About Jivamukti Yoga

Jivamukti Yoga is a method of yoga that was created by David Life and Sharon Gannon in
1984, which reintegrates the physical, philosophical and spiritual aspects of Yoga. The emphasis in the west has been on Yoga as mostly a physical practice. More and more people are achieving firmer bodies through regular yoga classes. But many are finding something more: what starts out as a purely physical practice creeps into the hearts and minds of even the least spiritual practitioners. David and Sharon became teachers because they were passionate about communicating Yoga as more than just a system of exercises, but also as a spiritual practice; a path to enlightenment. From their earliest classes, they have taught a living translation of the Indian system of yoga in a way that western minds can comprehend. That is why Jivamukti Yoga emphasizes vigorous asana as its primary technique, but other practices such as meditation, devotional chanting and study of the ancient texts play an important role as well.

The Jivamukti method of Yoga is one of the nine internationally recognized styles of Hatha Yoga. The other eight being: Ashtanga, Iyengar, Viniyoga, Sivananda, Integral, Bikram, Kripalu, and Kundalini.


“We chose the name Jivamukti (pronounced Jee-va-mook-tee) Yoga to reflect the true aim of yoga, which is liberation. Jiva means individual soul and mukti means liberation. The exact transliteration of the Sanskrit word from which Jiavmukti is derived is jivanmuktih, which means liberation while living. The name Jivamukti Yoga reflects the fact that it is possible to have a beneficial and fulfilling life in the world, and also progress spiritually-perhaps even attaining liberation (Samadhi) while living.”
— Sharon Gannon and David Life, Jivamukti Yoga


Scripture — Study of the ancient yoga teaching including Sanskrit chanting.

Bhakti — Acknowledgement that universal consciousness is the goal of all yoga practices.

Ahimsa — A non-violent, compassionate lifestyle which emphasizes ethical vegetarianism and animal rights.

Nada — The development of a sound body and mind through deep listening.

Meditation — Connecting to that internal unchanging reality within.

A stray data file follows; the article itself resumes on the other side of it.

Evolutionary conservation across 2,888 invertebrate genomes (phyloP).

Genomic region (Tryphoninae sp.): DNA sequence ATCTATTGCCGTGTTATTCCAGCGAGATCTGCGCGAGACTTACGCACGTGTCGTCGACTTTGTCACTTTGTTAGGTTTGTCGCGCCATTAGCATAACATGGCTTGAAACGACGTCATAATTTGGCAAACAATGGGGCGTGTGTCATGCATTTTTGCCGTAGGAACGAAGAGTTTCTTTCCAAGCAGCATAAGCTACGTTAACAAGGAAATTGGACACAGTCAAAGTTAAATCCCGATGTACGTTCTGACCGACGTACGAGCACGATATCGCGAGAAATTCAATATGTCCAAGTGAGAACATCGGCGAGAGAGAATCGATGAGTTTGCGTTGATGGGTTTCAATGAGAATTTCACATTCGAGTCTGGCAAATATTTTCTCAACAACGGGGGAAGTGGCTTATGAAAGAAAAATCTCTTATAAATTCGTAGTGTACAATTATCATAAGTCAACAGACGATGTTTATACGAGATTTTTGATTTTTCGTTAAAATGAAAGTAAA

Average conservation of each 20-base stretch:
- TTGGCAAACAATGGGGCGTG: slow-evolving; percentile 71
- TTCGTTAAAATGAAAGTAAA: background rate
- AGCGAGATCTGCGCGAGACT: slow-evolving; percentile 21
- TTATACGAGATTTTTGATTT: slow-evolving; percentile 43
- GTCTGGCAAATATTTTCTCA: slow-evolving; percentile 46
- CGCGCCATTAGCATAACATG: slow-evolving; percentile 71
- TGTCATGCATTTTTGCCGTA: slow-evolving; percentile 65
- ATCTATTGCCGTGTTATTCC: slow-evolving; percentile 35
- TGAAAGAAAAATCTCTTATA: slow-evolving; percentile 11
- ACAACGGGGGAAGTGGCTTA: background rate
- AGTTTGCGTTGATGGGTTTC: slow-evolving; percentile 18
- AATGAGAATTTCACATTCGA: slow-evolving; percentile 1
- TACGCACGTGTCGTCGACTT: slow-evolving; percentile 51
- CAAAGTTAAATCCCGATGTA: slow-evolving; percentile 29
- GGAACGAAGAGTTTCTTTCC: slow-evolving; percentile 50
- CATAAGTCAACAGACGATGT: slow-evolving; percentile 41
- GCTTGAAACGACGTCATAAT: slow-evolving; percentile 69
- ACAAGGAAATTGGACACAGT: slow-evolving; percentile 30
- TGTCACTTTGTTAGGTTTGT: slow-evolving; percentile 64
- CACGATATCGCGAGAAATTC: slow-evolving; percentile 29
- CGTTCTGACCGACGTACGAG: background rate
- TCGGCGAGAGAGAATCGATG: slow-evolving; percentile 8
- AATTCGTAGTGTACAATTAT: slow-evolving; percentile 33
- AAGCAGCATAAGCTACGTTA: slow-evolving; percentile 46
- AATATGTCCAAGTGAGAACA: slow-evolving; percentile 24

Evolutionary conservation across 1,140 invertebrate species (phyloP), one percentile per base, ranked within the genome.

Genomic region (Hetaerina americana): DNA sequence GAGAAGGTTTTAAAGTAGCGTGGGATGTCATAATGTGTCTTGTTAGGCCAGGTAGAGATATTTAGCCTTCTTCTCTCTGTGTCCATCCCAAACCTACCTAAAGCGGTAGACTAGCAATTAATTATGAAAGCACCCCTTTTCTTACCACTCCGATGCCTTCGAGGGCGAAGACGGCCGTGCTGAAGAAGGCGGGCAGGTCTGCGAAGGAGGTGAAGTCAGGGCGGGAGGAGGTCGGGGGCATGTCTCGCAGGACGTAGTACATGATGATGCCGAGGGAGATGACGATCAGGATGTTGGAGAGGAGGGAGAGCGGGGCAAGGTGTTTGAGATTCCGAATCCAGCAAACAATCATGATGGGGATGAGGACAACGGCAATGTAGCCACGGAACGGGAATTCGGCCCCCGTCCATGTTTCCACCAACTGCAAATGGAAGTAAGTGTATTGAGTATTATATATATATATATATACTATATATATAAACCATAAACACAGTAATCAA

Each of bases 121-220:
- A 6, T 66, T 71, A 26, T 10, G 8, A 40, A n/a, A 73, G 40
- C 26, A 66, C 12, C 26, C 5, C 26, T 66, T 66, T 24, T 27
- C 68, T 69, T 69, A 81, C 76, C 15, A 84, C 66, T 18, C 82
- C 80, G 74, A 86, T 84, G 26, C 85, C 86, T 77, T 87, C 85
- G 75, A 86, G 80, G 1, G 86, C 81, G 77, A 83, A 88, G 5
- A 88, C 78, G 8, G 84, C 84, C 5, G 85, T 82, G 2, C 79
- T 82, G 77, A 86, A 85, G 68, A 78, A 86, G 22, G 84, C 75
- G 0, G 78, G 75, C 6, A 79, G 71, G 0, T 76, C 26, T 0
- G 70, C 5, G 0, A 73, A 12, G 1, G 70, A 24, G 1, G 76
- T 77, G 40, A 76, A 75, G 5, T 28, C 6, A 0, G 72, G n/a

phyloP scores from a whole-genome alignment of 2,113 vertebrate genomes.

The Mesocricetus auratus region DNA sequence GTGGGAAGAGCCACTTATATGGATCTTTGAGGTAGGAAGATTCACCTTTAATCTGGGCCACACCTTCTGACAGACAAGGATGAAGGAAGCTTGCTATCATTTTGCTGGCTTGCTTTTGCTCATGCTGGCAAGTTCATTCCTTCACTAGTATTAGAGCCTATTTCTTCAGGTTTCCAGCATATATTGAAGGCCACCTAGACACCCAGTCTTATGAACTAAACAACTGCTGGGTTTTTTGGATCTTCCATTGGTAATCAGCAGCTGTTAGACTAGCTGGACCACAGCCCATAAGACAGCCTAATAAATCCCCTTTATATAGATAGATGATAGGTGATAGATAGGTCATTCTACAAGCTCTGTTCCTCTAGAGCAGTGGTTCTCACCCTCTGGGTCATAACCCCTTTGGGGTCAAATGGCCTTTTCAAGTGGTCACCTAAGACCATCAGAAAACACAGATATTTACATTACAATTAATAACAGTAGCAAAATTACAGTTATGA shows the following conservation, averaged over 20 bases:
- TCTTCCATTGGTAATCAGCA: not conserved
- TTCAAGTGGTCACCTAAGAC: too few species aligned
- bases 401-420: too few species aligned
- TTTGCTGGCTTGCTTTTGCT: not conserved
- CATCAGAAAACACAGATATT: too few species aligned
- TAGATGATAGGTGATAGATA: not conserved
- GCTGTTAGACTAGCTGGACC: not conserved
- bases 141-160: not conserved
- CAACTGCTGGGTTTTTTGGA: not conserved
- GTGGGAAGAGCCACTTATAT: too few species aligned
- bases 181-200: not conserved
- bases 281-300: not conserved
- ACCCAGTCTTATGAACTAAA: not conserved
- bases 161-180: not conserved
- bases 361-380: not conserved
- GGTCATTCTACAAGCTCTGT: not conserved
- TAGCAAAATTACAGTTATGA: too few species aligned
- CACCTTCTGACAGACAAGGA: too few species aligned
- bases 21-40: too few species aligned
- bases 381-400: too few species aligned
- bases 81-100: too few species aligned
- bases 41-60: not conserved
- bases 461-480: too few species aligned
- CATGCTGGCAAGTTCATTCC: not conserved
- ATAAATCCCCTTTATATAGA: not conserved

About Sangyé Yoga School

Over 50 yoga classes per week are currently offered at Sangyé Yoga School. The centre also hosts a mindfully selected range of workshops, lectures and performances by internationally renowned teachers and artists.

The studio first opened its doors as Jivamukti Yoga London by Manizeh Rimer in July 2005. We are grateful for her and her husband Danny’s vision and dedication to bring the method to this city before it became the internationally well-known brand it is today.

In 2016, the next stage of the Yoga school’s evolution and development came in the renaming of JYL to Sangyé Yoga School, still continuing under Co-Directors, husband/wife, best friends, Phil Douglas and Cat Alip-Douglas


Manizeh Rimer: Founder, Jivamukti Yoga London & Advanced Certified Teacher

“Manizeh was born in Karachi, Pakistan, and as a child moved with her family to Geneva, Switzerland. She received a B.A. in Political Science from Brown University. After graduating she moved to San Francisco where she worked in the high-tech field. After years without sleep she began taking desperately needed Yoga classes. The physical practice was rewarding, but the philosophical and spiritual aspects were missing.

Soon after, her sister, Mithra, took her to a Jivamukti Yoga Class in New York. This was what she had been waiting for: in addition to a vigorous asana practice, she learned about karma, she meditated and chanted: the doorway to Yoga was opened.

In 2001 she moved to London with her husband and knew right away that Londoners were missing out on Jivamukti Yoga. She opened the centre in July, 2005 and could not have done it without the amazing contribution of Durga, cat, Emma and Danny. In 2009 she started the Yoga program at Maggie’s Cancer Centre and taught weekly Yoga there.

In 2003 she completed Jivamukti teacher training with Sharon Gannon and David Life, and an apprenticeship with Yogeswari at the Jivamukti Yoga centre in NYC. The following year she received her Advanced Certification. She gives thanks to Sharon and David for having created such an incredible method of Yoga. She also thanks Yogeswari, Patrick and Ruth for being such wonderful and generous teachers.